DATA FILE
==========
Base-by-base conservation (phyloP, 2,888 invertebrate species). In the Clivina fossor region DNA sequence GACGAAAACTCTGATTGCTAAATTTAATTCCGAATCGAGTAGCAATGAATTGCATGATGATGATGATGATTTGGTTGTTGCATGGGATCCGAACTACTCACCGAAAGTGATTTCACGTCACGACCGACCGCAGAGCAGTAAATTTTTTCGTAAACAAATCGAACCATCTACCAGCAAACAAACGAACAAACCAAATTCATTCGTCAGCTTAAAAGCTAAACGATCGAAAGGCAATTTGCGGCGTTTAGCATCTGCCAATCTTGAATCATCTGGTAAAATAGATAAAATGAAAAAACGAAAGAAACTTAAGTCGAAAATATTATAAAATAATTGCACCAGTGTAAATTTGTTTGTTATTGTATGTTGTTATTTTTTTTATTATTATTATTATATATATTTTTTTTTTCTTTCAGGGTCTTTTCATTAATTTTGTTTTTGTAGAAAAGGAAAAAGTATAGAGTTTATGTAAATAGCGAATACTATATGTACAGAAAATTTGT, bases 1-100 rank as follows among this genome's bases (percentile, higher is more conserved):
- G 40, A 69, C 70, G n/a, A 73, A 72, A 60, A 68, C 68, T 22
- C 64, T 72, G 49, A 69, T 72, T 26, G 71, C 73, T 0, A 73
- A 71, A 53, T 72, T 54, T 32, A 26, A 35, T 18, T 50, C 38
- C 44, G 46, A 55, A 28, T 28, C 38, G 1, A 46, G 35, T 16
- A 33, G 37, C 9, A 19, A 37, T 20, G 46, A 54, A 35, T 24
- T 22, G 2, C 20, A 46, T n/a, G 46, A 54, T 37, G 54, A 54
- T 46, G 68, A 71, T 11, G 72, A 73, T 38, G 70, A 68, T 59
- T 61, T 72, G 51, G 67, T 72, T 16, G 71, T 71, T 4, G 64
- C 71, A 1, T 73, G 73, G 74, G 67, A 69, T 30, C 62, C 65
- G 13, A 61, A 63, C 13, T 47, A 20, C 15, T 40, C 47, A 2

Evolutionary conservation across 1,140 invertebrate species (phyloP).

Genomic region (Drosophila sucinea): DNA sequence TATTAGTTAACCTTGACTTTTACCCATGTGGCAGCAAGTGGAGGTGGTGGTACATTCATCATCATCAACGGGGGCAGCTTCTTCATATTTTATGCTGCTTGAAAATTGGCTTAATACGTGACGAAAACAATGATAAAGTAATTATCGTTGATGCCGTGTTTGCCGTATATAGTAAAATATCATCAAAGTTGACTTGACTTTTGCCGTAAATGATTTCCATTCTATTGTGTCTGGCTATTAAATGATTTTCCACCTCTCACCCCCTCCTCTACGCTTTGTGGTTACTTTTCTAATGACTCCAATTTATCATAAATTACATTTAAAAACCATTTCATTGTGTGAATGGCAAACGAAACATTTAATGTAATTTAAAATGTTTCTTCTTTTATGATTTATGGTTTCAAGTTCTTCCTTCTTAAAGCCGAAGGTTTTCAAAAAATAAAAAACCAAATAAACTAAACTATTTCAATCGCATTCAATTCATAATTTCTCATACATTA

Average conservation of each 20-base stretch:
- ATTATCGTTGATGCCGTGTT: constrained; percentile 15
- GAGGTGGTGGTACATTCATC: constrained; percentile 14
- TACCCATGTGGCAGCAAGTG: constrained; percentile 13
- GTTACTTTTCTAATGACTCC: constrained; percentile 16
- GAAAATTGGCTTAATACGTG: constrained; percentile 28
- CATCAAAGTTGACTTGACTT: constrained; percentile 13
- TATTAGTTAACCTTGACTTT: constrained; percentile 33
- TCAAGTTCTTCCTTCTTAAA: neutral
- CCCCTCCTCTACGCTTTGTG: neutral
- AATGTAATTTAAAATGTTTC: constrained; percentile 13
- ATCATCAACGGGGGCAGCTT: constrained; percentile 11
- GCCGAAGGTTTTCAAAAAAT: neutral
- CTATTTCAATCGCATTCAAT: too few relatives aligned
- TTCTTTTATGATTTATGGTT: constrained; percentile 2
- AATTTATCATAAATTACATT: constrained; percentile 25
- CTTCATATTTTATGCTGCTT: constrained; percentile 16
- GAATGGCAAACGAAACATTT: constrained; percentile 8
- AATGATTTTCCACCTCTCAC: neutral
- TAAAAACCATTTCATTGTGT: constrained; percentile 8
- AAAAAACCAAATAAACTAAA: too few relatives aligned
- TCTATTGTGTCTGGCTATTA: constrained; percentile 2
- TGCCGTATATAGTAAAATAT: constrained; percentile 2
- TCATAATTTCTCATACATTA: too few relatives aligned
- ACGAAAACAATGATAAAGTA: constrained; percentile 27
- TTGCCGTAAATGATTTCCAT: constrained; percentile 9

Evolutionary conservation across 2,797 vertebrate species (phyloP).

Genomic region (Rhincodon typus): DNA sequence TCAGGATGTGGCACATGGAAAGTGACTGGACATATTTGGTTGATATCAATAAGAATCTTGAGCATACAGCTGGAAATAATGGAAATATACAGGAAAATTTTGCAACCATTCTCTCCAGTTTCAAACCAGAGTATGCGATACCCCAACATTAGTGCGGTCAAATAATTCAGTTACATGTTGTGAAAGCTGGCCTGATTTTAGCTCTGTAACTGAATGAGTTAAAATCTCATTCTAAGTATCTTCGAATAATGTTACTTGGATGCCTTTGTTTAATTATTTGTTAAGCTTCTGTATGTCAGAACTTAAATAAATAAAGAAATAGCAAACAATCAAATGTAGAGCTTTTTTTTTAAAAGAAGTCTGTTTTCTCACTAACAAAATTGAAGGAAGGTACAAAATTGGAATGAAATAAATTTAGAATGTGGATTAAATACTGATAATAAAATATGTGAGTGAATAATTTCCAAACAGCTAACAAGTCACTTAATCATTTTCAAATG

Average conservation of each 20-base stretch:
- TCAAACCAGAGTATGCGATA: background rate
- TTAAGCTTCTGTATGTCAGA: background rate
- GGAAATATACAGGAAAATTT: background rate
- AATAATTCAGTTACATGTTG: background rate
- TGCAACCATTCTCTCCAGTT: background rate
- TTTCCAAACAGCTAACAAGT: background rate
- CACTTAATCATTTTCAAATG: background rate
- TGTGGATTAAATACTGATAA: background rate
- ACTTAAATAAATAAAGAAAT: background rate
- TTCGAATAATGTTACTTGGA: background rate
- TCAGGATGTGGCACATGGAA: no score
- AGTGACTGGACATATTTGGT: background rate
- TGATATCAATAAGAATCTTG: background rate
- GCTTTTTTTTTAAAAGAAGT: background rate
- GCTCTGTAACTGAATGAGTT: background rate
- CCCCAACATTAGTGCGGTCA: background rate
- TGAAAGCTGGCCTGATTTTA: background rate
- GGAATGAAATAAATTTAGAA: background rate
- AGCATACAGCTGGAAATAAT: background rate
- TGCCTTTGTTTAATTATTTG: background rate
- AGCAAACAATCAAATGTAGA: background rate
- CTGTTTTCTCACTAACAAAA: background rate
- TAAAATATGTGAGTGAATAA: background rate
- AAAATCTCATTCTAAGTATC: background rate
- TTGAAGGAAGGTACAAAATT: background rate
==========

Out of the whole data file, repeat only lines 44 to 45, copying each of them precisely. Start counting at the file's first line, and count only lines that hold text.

- TTAAGCTTCTGTATGTCAGA: background rate
- GGAAATATACAGGAAAATTT: background rate